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Improving health care for remote communities with electronic medical records

It has long been a fact of life for those living in northern and remote communities that health care is hard to access. Many services are unavailable. Patients, as well as doctors, must frequently travel great distances.

Now technology, in the form of telehealth services and Electronic Medical Records (EMRs), is bringing sophisticated health care to the doorsteps and desktops of remote communities.

It was partly in response to these challenges that Dr. Ewan Affleck lobbied the local health authority in Yellowknife, NWT, to fund an EMR for the Great Slave Medical House.

"It's very helpful because up here people go off to different clinics and different sites to get care, and these clinics can be enormous distances apart," says Dr. Affleck. "And the people in clinic one don't really know what the people in clinic two have done, and vice versa."

"Really, this is the standard of care now."

EMRs are the modern version of a doctor's paper files and an important component of Canada's plan to make the health information of Canadians available to health professionals electronically. They can be used to capture important patient information - medical history, medications, X-ray results, lab results - and assist with everything around the office from billing and scheduling to ordering tests and generating prescriptions.

Prior to EMRs, Dr. Affleck says there was, "confusion about drug databases, allergies, history, what's been done, so forth."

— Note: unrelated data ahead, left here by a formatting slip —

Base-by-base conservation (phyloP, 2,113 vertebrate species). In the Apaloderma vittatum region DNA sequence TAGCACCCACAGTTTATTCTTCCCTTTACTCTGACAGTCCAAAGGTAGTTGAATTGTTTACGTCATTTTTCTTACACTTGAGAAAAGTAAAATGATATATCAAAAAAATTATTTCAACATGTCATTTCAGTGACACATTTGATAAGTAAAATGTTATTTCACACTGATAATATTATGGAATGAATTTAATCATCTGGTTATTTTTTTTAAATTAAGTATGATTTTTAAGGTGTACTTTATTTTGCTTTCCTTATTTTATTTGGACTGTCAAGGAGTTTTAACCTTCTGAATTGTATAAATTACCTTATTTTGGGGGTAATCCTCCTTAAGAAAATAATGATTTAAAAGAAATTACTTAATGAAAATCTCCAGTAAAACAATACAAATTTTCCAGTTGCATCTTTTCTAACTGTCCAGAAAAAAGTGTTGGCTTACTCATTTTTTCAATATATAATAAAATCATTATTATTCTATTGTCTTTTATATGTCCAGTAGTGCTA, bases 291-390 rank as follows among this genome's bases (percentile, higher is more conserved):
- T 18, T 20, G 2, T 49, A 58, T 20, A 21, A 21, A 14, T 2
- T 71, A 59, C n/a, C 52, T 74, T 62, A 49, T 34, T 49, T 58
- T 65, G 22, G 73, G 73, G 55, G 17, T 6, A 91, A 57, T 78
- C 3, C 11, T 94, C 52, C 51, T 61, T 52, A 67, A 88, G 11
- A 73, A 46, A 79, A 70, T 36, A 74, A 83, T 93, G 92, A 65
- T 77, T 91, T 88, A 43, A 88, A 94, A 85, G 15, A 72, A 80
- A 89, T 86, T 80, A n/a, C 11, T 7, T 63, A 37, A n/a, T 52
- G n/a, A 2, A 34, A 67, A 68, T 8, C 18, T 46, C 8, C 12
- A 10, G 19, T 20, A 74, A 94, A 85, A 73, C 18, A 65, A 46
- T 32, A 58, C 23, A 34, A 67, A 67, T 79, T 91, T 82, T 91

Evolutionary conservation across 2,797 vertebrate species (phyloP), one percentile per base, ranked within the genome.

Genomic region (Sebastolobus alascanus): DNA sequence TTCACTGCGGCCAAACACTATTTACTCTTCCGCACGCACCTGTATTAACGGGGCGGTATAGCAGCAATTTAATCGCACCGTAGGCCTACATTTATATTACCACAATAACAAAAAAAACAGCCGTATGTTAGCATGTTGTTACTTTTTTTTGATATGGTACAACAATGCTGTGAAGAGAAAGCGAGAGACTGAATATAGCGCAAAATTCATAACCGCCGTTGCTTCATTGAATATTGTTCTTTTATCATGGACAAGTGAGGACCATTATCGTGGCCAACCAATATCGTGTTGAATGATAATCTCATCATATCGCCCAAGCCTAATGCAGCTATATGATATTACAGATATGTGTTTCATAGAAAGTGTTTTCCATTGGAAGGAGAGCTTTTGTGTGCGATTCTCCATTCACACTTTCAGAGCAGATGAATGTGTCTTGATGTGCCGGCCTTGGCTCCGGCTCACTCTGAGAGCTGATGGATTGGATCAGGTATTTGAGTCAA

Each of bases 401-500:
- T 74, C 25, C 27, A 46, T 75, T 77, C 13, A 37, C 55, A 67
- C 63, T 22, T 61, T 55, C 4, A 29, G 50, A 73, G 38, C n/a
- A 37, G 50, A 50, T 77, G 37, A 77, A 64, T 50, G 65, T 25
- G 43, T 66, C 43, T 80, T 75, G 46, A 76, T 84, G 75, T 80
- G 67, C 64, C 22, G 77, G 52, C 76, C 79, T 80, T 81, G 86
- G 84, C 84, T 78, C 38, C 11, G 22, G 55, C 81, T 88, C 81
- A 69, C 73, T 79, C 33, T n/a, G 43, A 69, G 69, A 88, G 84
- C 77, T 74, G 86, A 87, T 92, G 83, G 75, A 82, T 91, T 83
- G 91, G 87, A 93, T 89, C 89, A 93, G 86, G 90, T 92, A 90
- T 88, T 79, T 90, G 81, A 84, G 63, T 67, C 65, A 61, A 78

That's no longer the case.

"Now, we have a record of their care, irrespective of where they live, and what different clinics they have visited. And that means we are better able to take care of them," he says.

"Really, this is the standard of care now. We're well past the stage where people debate if this is a tool that is required. It is absolutely required to provide effective care."

And that effective care can now be better provided right across the Northwest Territories thanks to the remote access provided by the EMR.

"We have the capability now when we go to remote communities in NWT to log on to this system," says Dr. Affleck. "So physicians who travel all day to remote communities can now check their labs for patient results. There is far less chance that things will get missed, and a far greater opportunity for providing the kind of care people need."

Dr. Affleck says that with patients living so far away from his clinic, the EMR's online support tools make a critical difference. He points to one of his patients who was suffering with bursitis. He was able to use the EMR to pull up the latest articles on the disease, research the exercise that made the biggest difference and communicate all the information to the patient online.

"He knows exactly what his problem is, and he'll deal with it, and the likelihood is that he won't need to follow up as often. I can provide significantly better care."

To learn more about the use of EMRs in Canada, read Experiences from the forefront of EMR Use, a joint publication of the Canadian Medical Association and Canada Health Infoway.

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